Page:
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January 21st, 2009

Women have become primary targets in today’s armed conflicts and are suffering unprecedented casualties. Simultaneously, they are emerging as necessary partners in brokering lasting peace and as leaders in forging new international laws governing conflict. Yet the image of war portrayed by the media covers very little of either end of this spectrum — until now. Discussions about the multiplicity of women’s roles in war and peace are underway in boardrooms, conference halls, and on the floor of the U.N., but the media has lagged behind, offering images of women in conflict situations that are rarely nuanced and portraying them solely as collateral damage — when they are seen as “a story” at all.

THIRTEEN and Fork Films are producing a bold new mini-series Women, War & Peace to challenge the conventional wisdom that war and peace are men’s domain and to place women at the center of an urgent dialogue about conflict and security. Women, War & Peace will focus on women’s strategic role in the post-Cold War era, where globalization, arms trafficking, and illicit trade have intersected to create a whole new type of war.

Women, War & Peace will present its groundbreaking message across the globe using all forms of media, including U.S. and international primetime television, radio, print, and web. PBS is proud to be the first to bring this conversation to primetime national television. Planned for broadcast in early 2011, Women, War & Peace will be the most comprehensive global media initiative ever mounted on the roles of women in war and peace.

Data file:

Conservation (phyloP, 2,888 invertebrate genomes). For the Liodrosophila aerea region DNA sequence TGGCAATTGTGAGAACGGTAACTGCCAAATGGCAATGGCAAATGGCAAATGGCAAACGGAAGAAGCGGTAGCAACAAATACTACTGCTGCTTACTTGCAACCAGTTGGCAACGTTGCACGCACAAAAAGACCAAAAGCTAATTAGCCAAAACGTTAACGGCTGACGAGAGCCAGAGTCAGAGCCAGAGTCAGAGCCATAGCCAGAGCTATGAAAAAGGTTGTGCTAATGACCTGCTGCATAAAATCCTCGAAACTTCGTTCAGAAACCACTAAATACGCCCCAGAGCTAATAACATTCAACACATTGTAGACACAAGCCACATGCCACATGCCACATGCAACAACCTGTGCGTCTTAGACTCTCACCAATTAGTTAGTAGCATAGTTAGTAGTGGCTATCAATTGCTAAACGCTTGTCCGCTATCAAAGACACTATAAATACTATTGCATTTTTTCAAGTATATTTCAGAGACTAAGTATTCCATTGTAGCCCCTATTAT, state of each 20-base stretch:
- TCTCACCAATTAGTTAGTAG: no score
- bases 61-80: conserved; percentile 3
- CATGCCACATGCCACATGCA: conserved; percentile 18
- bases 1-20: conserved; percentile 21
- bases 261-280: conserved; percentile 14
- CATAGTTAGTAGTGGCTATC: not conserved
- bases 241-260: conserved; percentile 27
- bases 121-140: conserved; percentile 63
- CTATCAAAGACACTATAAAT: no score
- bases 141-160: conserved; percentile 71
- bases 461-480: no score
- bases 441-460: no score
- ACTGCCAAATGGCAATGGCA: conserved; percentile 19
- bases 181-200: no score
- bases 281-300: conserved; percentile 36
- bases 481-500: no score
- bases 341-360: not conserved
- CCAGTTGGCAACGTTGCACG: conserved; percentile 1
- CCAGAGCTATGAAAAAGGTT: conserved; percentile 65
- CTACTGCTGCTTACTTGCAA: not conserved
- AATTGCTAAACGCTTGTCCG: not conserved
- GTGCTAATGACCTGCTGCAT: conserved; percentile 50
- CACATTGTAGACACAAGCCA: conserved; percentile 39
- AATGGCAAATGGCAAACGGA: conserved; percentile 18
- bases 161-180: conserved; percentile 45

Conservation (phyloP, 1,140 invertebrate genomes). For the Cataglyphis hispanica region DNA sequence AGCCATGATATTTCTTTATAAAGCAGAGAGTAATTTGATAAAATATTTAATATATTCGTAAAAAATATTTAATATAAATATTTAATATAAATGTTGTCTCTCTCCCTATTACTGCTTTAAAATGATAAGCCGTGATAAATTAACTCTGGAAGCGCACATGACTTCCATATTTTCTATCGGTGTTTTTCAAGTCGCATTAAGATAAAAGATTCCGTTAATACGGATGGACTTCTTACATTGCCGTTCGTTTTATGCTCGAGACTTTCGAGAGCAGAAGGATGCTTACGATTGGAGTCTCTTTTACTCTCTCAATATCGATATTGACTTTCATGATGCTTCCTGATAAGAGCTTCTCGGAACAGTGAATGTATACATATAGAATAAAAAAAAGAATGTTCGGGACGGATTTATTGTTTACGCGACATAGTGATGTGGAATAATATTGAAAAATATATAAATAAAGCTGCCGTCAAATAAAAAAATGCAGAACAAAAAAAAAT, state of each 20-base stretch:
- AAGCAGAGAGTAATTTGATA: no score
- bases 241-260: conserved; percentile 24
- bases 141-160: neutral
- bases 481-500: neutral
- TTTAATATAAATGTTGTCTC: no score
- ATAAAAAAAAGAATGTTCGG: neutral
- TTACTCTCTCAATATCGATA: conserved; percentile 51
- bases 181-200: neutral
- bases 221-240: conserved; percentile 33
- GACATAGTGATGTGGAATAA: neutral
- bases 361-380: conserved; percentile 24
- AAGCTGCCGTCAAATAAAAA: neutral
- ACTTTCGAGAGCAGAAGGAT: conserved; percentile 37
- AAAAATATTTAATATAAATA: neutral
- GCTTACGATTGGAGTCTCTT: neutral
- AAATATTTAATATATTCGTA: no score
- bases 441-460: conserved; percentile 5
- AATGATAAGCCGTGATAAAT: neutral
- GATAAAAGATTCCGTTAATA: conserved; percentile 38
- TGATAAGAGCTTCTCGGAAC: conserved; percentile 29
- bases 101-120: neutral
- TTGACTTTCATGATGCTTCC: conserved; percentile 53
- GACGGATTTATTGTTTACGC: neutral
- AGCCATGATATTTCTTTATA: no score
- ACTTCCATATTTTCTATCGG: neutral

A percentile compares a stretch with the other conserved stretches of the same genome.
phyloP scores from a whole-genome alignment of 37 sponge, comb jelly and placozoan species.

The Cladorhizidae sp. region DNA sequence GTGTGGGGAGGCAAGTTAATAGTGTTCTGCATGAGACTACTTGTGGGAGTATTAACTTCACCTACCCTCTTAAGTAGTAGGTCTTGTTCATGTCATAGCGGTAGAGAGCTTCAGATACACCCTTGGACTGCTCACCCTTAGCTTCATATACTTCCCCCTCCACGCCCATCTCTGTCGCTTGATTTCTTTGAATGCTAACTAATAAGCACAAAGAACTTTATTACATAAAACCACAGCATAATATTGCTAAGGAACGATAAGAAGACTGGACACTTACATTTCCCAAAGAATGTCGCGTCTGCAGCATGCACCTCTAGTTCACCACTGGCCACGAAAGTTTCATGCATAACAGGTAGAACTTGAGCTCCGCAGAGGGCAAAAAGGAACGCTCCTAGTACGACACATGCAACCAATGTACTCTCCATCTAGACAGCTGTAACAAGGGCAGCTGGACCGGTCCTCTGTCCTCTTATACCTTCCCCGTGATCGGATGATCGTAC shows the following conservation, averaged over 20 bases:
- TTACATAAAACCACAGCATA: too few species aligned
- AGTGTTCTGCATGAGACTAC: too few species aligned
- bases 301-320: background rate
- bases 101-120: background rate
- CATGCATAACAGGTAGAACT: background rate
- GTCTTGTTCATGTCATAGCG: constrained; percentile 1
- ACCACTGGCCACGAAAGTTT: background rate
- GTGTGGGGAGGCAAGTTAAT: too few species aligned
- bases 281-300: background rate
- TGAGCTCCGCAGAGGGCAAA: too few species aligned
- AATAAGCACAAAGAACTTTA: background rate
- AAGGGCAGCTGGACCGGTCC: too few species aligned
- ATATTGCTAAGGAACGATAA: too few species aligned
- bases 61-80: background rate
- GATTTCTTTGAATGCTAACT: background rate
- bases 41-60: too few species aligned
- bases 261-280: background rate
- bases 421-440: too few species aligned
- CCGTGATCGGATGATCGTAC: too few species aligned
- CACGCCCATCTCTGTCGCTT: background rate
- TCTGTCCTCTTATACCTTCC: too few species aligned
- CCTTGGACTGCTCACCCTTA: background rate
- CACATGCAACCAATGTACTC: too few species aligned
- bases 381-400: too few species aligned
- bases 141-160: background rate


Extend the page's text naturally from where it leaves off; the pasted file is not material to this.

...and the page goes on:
Women, War & Peace is spearheaded by Executive Producers Abigail E. Disney, Pamela Hogan, and Gini Reticker.  The 5-part series will include the U.S. television premiere of Reticker and Disney’s previous collaboration, the acclaimed Pray the Devil Back to Hell, about the role women played in bringing peace to Liberia after 14 years of civil war. The film won the Best Documentary Prize at the 2008 Tribeca Film Festival and the Silverdocs Witness Award, among others, and was the first film to be shown at The World Economic Forum at Davos. Hogan and Reticker won an Emmy for their previous collaboration, WIDE ANGLE’s Ladies First, about the leadership role of Rwandan women 10 years after the genocide.

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